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Written By Unknown on Saturday, January 19, 2013 | 11:07 AM

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Red Cross, Thein Sein agree on prison visit deal

Written By Unknown on Wednesday, January 16, 2013 | 1:32 AM

President of the International Committee of the Red Cross Peter Maurer and President Thein Sein shake hands in Naypyidaw on 14 January 2013. (Photo courtesy of the president’s website).
Red Cross, Thein Sein agree on prison visit deal
The International Committee of the Red Cross (ICRC) will be been allowed to resume prison visits in Burma beginning next week following a deal hammered out between President Thein Sein and the organisation’s chair Peter Maurer.
“We agreed to start pilot detention visits as early as next week,” said an ICRC spokesperson in Rangoon Takanori Hosokawa.
“We discussed about broader access to conflict area zones in some parts of the country and also we discussed our current and future activity our operation in Rakhine (Arakan) state.”
Conditions inside Burma’s 43 detention facilities are notoriously poor, with malaria rife and abuse of prisoners by officials is commonplace.
Nyo Htun from the Rangoon-based Former Political Prisoners League welcomed the government’s decision.
“We delightfully welcome the move,” said Nyo Htun. “In Burma, there are very few rights for all prisoners including the political detainees and this is such a positive sign that ICRC is being allowed back in.”
ICRC conducted prison visits in Burma from 1999 to 2005, but the organisation was banned after refusing to let the military-backed Union Solidarity and Development Association (now the Union Solidarity and Development Party) accompany them on visits.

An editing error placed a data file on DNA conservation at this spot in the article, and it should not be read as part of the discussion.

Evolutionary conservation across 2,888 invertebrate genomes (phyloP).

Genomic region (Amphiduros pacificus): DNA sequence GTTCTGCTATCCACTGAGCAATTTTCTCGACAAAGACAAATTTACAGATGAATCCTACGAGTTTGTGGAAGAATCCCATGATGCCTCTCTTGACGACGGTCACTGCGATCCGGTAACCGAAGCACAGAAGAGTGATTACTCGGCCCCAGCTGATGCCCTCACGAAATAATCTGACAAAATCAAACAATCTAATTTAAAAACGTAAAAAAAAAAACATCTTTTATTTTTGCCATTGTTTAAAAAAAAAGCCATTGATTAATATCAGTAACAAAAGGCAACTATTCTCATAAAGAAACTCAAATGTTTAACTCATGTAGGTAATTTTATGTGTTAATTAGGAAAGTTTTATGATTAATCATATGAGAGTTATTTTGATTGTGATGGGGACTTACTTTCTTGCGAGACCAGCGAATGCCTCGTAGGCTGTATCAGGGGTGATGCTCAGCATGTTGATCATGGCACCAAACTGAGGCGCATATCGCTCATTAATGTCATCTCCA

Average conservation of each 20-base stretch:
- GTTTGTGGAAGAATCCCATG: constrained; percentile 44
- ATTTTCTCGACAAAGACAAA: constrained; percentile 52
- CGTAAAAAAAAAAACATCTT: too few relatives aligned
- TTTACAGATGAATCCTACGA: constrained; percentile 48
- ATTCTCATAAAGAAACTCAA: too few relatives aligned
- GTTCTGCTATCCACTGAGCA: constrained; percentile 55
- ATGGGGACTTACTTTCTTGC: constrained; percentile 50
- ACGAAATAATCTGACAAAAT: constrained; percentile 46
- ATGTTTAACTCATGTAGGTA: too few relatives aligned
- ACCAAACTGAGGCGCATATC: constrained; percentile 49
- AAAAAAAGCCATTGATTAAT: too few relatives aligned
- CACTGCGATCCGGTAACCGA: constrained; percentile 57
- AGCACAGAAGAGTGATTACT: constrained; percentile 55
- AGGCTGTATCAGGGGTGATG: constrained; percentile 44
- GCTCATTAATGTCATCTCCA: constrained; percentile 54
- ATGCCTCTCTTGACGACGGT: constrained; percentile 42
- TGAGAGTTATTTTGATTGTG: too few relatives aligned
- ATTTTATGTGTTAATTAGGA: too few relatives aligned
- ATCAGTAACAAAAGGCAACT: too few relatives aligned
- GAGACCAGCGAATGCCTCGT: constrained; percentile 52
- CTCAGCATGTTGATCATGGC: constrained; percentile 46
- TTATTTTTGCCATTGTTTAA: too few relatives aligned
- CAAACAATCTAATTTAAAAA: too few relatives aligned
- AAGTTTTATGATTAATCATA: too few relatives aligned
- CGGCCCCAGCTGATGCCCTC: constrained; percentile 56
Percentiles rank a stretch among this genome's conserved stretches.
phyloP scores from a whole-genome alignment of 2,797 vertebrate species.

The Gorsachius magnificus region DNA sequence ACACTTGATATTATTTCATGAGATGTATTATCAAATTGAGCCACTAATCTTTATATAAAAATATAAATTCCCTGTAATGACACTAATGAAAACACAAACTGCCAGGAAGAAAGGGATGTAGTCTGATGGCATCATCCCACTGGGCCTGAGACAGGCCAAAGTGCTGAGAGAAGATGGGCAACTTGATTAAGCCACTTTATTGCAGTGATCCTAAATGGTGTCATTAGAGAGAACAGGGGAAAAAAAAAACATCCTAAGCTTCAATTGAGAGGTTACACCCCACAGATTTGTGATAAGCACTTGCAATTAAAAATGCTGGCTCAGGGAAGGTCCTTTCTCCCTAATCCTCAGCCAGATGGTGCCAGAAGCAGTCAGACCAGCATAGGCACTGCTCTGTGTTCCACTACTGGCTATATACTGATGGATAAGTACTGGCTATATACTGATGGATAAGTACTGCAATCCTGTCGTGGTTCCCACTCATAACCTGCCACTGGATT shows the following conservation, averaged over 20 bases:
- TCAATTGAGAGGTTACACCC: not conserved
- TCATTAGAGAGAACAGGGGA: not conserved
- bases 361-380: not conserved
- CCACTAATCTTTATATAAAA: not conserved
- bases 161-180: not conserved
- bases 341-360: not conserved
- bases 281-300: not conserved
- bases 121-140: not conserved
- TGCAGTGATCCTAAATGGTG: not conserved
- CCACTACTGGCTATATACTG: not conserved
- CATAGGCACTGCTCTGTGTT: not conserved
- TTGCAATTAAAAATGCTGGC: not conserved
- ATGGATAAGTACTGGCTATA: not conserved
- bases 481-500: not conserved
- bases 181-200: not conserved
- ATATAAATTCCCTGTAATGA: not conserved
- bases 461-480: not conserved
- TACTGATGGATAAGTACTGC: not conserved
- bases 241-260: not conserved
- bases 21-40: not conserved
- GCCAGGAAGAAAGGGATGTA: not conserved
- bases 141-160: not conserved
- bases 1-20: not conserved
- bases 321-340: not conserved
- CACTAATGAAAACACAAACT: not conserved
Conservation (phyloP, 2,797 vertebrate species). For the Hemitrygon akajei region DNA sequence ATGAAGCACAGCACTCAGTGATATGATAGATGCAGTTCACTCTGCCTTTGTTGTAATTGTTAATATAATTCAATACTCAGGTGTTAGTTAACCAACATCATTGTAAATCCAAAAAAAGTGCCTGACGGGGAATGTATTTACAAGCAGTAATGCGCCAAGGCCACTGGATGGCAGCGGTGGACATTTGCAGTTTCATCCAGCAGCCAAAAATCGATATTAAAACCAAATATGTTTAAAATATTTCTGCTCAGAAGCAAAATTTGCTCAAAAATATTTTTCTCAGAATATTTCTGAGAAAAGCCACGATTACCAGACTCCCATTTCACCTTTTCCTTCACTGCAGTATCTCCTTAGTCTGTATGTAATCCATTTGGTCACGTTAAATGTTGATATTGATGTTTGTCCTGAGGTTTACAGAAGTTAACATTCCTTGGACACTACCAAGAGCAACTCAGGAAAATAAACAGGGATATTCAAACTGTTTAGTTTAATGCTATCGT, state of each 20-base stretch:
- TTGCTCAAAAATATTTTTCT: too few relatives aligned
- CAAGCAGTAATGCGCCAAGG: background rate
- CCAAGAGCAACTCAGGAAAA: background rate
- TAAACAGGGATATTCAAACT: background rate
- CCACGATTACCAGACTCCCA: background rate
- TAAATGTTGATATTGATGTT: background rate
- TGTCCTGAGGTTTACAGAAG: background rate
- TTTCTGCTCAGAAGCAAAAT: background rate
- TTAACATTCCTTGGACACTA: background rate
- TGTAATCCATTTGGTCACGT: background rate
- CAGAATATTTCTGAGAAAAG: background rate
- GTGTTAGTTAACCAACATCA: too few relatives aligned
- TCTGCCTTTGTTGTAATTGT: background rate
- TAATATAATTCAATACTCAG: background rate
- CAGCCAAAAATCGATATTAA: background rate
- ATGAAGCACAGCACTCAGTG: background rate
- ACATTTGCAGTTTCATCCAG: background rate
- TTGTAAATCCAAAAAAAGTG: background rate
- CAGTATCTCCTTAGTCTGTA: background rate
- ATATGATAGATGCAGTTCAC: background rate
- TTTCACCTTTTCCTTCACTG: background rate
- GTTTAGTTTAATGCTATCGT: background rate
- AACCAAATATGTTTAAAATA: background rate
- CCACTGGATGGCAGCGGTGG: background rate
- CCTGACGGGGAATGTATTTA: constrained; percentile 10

In July 2011, a small number of ICRC staff were informally allowed to visit prisons in Hpa-an, Moulmein and Myaungmya townships but were unable to meet with inmates and inspect prison conditions.
“It will be a very good thing for the prisoners to have the ICRC making visits,” said Tate Naing of Thailand-based Assistance Association for Political Prisoners-Burma (AAPPB). “We see that their rights, living conditions, health care and facilities will be improved.”
On 5 January, AAPPB published an updated list that claims that more than 200 political prisoners still remain behind bars in Burma.

School to foster Myanmar lawyers


School to foster Myanmar lawyers

NAGOYA — Nagoya University is preparing to set up a legal research center at Myanmar's Yangon University to foster law specialists, and aims to open the facility in June, according to university officials.
"We want to contribute to the development of human resources involved in administering law," an official said of the plan to establish the center in Myanmar, which has gradually been introducing democratic reforms since President Thein Sein came to power in 2011.
The officials said the planned center will re-educate faculty, graduate students and specialists against the backdrop that university education in Myanmar was not up to par when it was under military rule between 1962 and 2011.

Myanmar repeals dissident law

YANGON — State media in Myanmar reported President Thein Sein has repealed a harsh law that had been used to hand down lengthy prison sentences for dissidents under the reign of the military government.
The Myanma Ahlin daily said the law was enacted in 1996 at a time when the military government was drawing guidelines for the country's constitution.
It carried a maximum 20-year prison term for those who wrote or delivered speeches that could undermine the nation's peace and stability.
Prominent activist lawyer Aung Thein said Wednesday that harsh laws had been used by authorities to support their judicial power.
Myanmar still has other severe laws against dissent, including one that put opposition leader Aung San Suu Kyi under house arrest. Some also carry death or life imprisonment.

Japan minister pledges Myanmar debt relief, loans

Written By Unknown on Thursday, January 3, 2013 | 6:43 AM